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Why Digital Crowbars Aren’t the Enemy


At CrowdStrike, our approach to fighting cyber crime is fundamentally different from the one cybersecurity industry has taken over the past 30 years. Traditionally, cyber intelligence has focused on “digital crowbars”— in other words, malware or tools, rather than who is using the tools. The focus on malware detection is analogous to a police force that just focuses on what tools an intruder used to break into a house. Did they use a crowbar? Sledge hammer? Lock pick? In the end, does it really matter what tool was used to break into a house or business? The result is intrusion, theft and danger; those are the important things, not how the intruder gained access in the first place. What is important when trying to stop intruders is actually catching them, not just identifying what tool they used to break in. in order to do that, we need to focus on who—attribution,not what–malware.

As the saying from The Art of War goes, “know your enemy.” This truism is equally important in the context of cyber warfare. At CrowdStrike, our focus is on gaining as much intelligence about the enemy as possible to best arm our clients against future attacks. We believe that focusing on malware doesn’t provide the best defense; rather, that focusing on the adversary needs to be front and center in threat protection.

Another way CrowdStrike differs in our approach is by focusing on attribution—not just who the threat actor is, but what organization is he or she working for. Historically, the cyber security industry has said that attribution back to a specific threat actor or nation-state was impossible and/or was just not important. We don’t agree; in fact, we know it is absolutely possible to attribute attacks back to specific threat groups and even individual threat actors because we’ve done it, as you can see from our recently released Putter Panda Intelligence Report and other threat reports. Without attribution, companies can’t fully understand who is behind potential attacks, which leaves them fumbling when it comes to setting market strategy, dealing with legal implications of security breaches and other potential or real effects of a cyber attack. By focusing on an individual rather than on the organization behind a threat actor, you can learn about the actual person behind an intrusion and can tailor your response accordingly, making future protective actions that much more effective.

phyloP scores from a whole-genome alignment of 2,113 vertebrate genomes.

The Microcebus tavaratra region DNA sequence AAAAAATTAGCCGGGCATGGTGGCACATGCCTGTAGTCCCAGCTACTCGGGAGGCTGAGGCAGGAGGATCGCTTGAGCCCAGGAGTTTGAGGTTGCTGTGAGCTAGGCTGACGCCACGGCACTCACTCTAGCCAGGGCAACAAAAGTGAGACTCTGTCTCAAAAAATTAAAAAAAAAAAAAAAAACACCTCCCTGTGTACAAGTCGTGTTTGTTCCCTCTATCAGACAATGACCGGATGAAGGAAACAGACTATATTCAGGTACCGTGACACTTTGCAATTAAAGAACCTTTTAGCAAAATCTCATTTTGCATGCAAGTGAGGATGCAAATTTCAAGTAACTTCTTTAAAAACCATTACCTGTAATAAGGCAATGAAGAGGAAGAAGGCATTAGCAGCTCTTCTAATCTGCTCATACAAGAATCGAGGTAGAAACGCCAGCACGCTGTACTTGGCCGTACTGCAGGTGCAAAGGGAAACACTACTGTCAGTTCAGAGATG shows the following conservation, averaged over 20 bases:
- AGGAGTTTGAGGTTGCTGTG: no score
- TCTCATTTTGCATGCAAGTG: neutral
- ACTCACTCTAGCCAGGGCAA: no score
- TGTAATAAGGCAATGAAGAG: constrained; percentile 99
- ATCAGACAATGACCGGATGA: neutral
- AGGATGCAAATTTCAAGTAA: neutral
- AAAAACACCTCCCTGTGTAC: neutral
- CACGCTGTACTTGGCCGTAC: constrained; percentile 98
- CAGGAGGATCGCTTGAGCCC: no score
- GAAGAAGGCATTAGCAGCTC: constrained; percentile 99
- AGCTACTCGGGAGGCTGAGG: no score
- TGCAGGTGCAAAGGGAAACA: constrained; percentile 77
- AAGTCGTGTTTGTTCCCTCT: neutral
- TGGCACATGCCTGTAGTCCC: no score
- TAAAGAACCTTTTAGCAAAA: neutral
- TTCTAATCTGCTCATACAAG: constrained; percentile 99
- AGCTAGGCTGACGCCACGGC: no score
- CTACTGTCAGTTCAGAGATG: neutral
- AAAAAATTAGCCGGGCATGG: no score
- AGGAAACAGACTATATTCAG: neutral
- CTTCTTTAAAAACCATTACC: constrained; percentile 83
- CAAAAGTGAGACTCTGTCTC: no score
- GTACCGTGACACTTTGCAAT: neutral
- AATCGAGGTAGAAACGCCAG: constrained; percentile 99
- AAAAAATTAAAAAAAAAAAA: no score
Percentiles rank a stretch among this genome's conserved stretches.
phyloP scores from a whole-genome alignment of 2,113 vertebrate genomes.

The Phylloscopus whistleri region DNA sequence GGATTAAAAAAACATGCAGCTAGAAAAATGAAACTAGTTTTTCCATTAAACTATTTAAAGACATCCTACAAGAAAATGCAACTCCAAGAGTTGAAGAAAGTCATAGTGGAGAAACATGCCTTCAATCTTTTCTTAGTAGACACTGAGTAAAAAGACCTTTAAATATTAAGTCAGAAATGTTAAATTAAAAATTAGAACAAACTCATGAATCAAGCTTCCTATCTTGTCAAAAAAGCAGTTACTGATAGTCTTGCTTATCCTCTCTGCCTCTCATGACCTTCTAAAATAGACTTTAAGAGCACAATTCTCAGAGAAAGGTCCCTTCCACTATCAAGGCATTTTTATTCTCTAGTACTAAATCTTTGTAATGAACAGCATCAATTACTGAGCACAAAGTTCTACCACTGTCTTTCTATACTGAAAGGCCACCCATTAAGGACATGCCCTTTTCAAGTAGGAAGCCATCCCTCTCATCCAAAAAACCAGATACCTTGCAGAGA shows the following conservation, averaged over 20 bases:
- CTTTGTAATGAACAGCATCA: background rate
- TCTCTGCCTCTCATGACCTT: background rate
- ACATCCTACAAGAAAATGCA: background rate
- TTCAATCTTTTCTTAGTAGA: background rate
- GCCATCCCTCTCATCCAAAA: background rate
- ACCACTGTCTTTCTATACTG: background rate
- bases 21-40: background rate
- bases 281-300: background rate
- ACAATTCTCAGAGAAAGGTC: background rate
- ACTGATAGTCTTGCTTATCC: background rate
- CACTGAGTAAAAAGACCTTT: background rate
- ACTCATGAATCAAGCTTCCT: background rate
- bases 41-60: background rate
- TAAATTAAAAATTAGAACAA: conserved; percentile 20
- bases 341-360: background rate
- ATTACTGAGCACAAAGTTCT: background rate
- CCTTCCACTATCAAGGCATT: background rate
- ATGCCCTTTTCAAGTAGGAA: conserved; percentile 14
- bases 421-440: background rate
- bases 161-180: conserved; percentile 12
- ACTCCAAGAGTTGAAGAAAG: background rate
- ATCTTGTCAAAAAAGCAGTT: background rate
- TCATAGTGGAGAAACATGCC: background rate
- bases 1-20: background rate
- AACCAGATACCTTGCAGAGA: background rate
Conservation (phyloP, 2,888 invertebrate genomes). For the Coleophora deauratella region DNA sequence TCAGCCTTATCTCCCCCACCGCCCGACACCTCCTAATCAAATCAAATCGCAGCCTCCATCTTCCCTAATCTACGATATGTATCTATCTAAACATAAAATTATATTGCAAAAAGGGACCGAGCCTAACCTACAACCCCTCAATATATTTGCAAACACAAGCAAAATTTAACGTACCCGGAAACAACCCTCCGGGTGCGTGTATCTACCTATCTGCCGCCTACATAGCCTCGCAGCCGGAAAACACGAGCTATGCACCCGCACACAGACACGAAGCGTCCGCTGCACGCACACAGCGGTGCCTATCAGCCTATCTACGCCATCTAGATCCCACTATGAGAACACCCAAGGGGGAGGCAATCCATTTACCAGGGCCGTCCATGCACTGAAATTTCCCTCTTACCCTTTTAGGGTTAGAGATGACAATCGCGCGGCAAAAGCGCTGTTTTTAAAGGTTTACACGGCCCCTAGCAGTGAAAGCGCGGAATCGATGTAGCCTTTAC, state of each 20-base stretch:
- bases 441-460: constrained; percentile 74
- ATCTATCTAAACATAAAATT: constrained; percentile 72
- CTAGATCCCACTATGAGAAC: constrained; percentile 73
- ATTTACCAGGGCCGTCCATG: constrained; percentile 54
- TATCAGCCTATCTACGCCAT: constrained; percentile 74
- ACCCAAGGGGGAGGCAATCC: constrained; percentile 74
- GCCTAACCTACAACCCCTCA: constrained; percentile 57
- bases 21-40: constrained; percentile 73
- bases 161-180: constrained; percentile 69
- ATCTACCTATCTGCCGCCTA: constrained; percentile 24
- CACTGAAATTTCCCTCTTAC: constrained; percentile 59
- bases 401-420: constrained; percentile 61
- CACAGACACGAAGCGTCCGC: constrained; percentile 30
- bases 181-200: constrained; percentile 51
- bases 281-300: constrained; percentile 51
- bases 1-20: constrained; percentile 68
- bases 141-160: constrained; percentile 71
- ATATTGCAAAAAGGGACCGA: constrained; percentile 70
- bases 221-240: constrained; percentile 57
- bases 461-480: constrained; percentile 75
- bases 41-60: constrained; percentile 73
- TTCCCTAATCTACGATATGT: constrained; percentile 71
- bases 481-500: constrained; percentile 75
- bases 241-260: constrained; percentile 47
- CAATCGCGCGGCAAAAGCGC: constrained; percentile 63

The bottom line is that cyber attacks are not perpetrated by machines; behind every cyber attack, there are actual humans. And, just as humans leave traces of themselves behind in most crime scenes in the physical world, the same is true in cyber. It is human nature to become overconfident and leave traces of yourself behind, especially when involved in repeat criminal activities. Think of the one-time bank robber—he or she is probably meticulously careful that first time, taking extreme care not to leave any trace evidence behind, and, sure, maybe he or she is successful that first time. But during the next crime, and subsequent break-ins, he or she starts getting cocky and stops being so careful and that’s when evidence is left. Internet privacy, while a thorny subject for the general public, is actually our ally in the case of threat attribution. Data makes threat attribution possible as threat actors, thinking they are shrouded in anonymity, leave digital bread crumbs in their wake without even realizing it.

This is how we identified threat actor “cpyy” of the Chinese People’s Liberation Army (PLA) in our Putter Panda investigations, combing through email addresses, online profiles and personal photos to compile a vivid portrayal of an individual, complete with name, address, and even details about his place of work and past military ties. Then, following these personal digital bread crumbs, we were able to tie this individual back to PLA 12th Bureau of the 3rd Department of the PLA’s General Staff Department.

Because we know that forearmed is forewarned, CrowdStrike understands that knowing as much as possible about the adversary is the most important step in threat detection and prevention. Digital crow bars and the like…not so much.




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Dmitri Alperovitch

Co-founder and CTO of Crowdstrike, Dmitri Alperovitch leads the Intelligence, Technology and CrowdStrike Labs teams. Alperovitch has invented 18 patented technologies and has conducted extensive research on reputation systems, spam detection, web security, public-key and identity-based cryptography, malware and intrusion detection/prevention. He is a renowned computer security researcher and thought leader on cybersecurity policies and state tradecraft. Alperovitch’s many honors include being selected as MIT Technology Review’s “Young Innovators under 35” (TR35) in 2013. He also was named Foreign Policy Magazine’s Leading Global Thinker for 2013 and received a Federal 100 Award for his information security contributions.


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